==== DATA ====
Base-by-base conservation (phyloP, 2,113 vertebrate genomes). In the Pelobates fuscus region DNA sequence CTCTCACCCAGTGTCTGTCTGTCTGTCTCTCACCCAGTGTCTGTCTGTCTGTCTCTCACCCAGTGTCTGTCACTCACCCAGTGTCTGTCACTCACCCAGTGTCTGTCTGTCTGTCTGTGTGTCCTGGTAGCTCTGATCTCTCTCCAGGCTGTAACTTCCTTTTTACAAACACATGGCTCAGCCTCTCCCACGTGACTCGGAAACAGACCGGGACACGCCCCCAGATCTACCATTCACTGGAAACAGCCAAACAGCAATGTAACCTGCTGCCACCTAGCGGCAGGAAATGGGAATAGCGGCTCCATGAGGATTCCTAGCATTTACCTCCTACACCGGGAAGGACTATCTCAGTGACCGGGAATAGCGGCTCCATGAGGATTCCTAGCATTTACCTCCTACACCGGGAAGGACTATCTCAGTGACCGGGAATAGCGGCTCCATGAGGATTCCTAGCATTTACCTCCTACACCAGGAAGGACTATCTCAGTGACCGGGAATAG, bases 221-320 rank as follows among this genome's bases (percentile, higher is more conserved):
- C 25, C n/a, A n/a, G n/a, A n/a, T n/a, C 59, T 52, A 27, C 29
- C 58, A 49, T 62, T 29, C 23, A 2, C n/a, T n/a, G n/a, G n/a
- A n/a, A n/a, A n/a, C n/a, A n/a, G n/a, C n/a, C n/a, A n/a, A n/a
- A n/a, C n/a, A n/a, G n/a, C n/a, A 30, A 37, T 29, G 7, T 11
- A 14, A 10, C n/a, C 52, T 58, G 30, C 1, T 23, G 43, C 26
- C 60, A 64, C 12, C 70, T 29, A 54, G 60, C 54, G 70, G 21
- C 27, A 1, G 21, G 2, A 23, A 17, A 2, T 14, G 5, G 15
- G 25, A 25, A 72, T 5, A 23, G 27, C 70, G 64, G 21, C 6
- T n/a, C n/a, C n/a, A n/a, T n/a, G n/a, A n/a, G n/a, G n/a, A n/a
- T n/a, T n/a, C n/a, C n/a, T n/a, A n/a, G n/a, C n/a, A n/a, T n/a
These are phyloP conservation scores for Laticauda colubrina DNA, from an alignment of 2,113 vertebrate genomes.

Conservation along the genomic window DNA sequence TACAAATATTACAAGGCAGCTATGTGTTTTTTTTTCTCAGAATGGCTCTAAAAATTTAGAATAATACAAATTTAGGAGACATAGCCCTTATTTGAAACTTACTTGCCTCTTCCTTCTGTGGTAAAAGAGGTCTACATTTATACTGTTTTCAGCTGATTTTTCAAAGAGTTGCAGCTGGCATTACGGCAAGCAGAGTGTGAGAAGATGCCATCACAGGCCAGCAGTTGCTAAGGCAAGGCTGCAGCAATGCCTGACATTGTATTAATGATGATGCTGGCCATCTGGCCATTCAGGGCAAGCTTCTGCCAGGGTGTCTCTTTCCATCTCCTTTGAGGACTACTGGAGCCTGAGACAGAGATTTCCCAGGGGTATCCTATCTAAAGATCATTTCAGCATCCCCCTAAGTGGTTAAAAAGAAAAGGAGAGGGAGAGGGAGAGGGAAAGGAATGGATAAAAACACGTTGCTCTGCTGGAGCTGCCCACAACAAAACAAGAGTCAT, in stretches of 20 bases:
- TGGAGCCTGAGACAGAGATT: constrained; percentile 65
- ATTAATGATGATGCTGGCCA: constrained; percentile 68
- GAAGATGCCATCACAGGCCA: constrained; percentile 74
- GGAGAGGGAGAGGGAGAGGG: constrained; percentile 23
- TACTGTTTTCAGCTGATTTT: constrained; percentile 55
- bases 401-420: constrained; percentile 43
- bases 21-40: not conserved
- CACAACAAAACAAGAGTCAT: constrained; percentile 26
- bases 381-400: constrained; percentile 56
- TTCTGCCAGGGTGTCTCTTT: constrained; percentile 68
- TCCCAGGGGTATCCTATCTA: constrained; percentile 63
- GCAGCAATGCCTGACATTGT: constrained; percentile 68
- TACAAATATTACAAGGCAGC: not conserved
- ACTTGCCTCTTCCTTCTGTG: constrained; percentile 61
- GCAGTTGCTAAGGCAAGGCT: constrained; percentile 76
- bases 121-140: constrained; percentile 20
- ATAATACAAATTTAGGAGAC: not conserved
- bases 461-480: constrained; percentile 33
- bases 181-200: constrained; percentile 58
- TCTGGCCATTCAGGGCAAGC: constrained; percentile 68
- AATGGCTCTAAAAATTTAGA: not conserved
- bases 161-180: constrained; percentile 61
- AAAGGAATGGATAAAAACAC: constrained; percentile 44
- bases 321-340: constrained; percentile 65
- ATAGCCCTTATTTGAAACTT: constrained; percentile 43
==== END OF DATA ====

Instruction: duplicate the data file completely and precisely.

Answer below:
Base-by-base conservation (phyloP, 2,113 vertebrate genomes). In the Pelobates fuscus region DNA sequence CTCTCACCCAGTGTCTGTCTGTCTGTCTCTCACCCAGTGTCTGTCTGTCTGTCTCTCACCCAGTGTCTGTCACTCACCCAGTGTCTGTCACTCACCCAGTGTCTGTCTGTCTGTCTGTGTGTCCTGGTAGCTCTGATCTCTCTCCAGGCTGTAACTTCCTTTTTACAAACACATGGCTCAGCCTCTCCCACGTGACTCGGAAACAGACCGGGACACGCCCCCAGATCTACCATTCACTGGAAACAGCCAAACAGCAATGTAACCTGCTGCCACCTAGCGGCAGGAAATGGGAATAGCGGCTCCATGAGGATTCCTAGCATTTACCTCCTACACCGGGAAGGACTATCTCAGTGACCGGGAATAGCGGCTCCATGAGGATTCCTAGCATTTACCTCCTACACCGGGAAGGACTATCTCAGTGACCGGGAATAGCGGCTCCATGAGGATTCCTAGCATTTACCTCCTACACCAGGAAGGACTATCTCAGTGACCGGGAATAG, bases 221-320 rank as follows among this genome's bases (percentile, higher is more conserved):
- C 25, C n/a, A n/a, G n/a, A n/a, T n/a, C 59, T 52, A 27, C 29
- C 58, A 49, T 62, T 29, C 23, A 2, C n/a, T n/a, G n/a, G n/a
- A n/a, A n/a, A n/a, C n/a, A n/a, G n/a, C n/a, C n/a, A n/a, A n/a
- A n/a, C n/a, A n/a, G n/a, C n/a, A 30, A 37, T 29, G 7, T 11
- A 14, A 10, C n/a, C 52, T 58, G 30, C 1, T 23, G 43, C 26
- C 60, A 64, C 12, C 70, T 29, A 54, G 60, C 54, G 70, G 21
- C 27, A 1, G 21, G 2, A 23, A 17, A 2, T 14, G 5, G 15
- G 25, A 25, A 72, T 5, A 23, G 27, C 70, G 64, G 21, C 6
- T n/a, C n/a, C n/a, A n/a, T n/a, G n/a, A n/a, G n/a, G n/a, A n/a
- T n/a, T n/a, C n/a, C n/a, T n/a, A n/a, G n/a, C n/a, A n/a, T n/a
These are phyloP conservation scores for Laticauda colubrina DNA, from an alignment of 2,113 vertebrate genomes.

Conservation along the genomic window DNA sequence TACAAATATTACAAGGCAGCTATGTGTTTTTTTTTCTCAGAATGGCTCTAAAAATTTAGAATAATACAAATTTAGGAGACATAGCCCTTATTTGAAACTTACTTGCCTCTTCCTTCTGTGGTAAAAGAGGTCTACATTTATACTGTTTTCAGCTGATTTTTCAAAGAGTTGCAGCTGGCATTACGGCAAGCAGAGTGTGAGAAGATGCCATCACAGGCCAGCAGTTGCTAAGGCAAGGCTGCAGCAATGCCTGACATTGTATTAATGATGATGCTGGCCATCTGGCCATTCAGGGCAAGCTTCTGCCAGGGTGTCTCTTTCCATCTCCTTTGAGGACTACTGGAGCCTGAGACAGAGATTTCCCAGGGGTATCCTATCTAAAGATCATTTCAGCATCCCCCTAAGTGGTTAAAAAGAAAAGGAGAGGGAGAGGGAGAGGGAAAGGAATGGATAAAAACACGTTGCTCTGCTGGAGCTGCCCACAACAAAACAAGAGTCAT, in stretches of 20 bases:
- TGGAGCCTGAGACAGAGATT: constrained; percentile 65
- ATTAATGATGATGCTGGCCA: constrained; percentile 68
- GAAGATGCCATCACAGGCCA: constrained; percentile 74
- GGAGAGGGAGAGGGAGAGGG: constrained; percentile 23
- TACTGTTTTCAGCTGATTTT: constrained; percentile 55
- bases 401-420: constrained; percentile 43
- bases 21-40: not conserved
- CACAACAAAACAAGAGTCAT: constrained; percentile 26
- bases 381-400: constrained; percentile 56
- TTCTGCCAGGGTGTCTCTTT: constrained; percentile 68
- TCCCAGGGGTATCCTATCTA: constrained; percentile 63
- GCAGCAATGCCTGACATTGT: constrained; percentile 68
- TACAAATATTACAAGGCAGC: not conserved
- ACTTGCCTCTTCCTTCTGTG: constrained; percentile 61
- GCAGTTGCTAAGGCAAGGCT: constrained; percentile 76
- bases 121-140: constrained; percentile 20
- ATAATACAAATTTAGGAGAC: not conserved
- bases 461-480: constrained; percentile 33
- bases 181-200: constrained; percentile 58
- TCTGGCCATTCAGGGCAAGC: constrained; percentile 68
- AATGGCTCTAAAAATTTAGA: not conserved
- bases 161-180: constrained; percentile 61
- AAAGGAATGGATAAAAACAC: constrained; percentile 44
- bases 321-340: constrained; percentile 65
- ATAGCCCTTATTTGAAACTT: constrained; percentile 43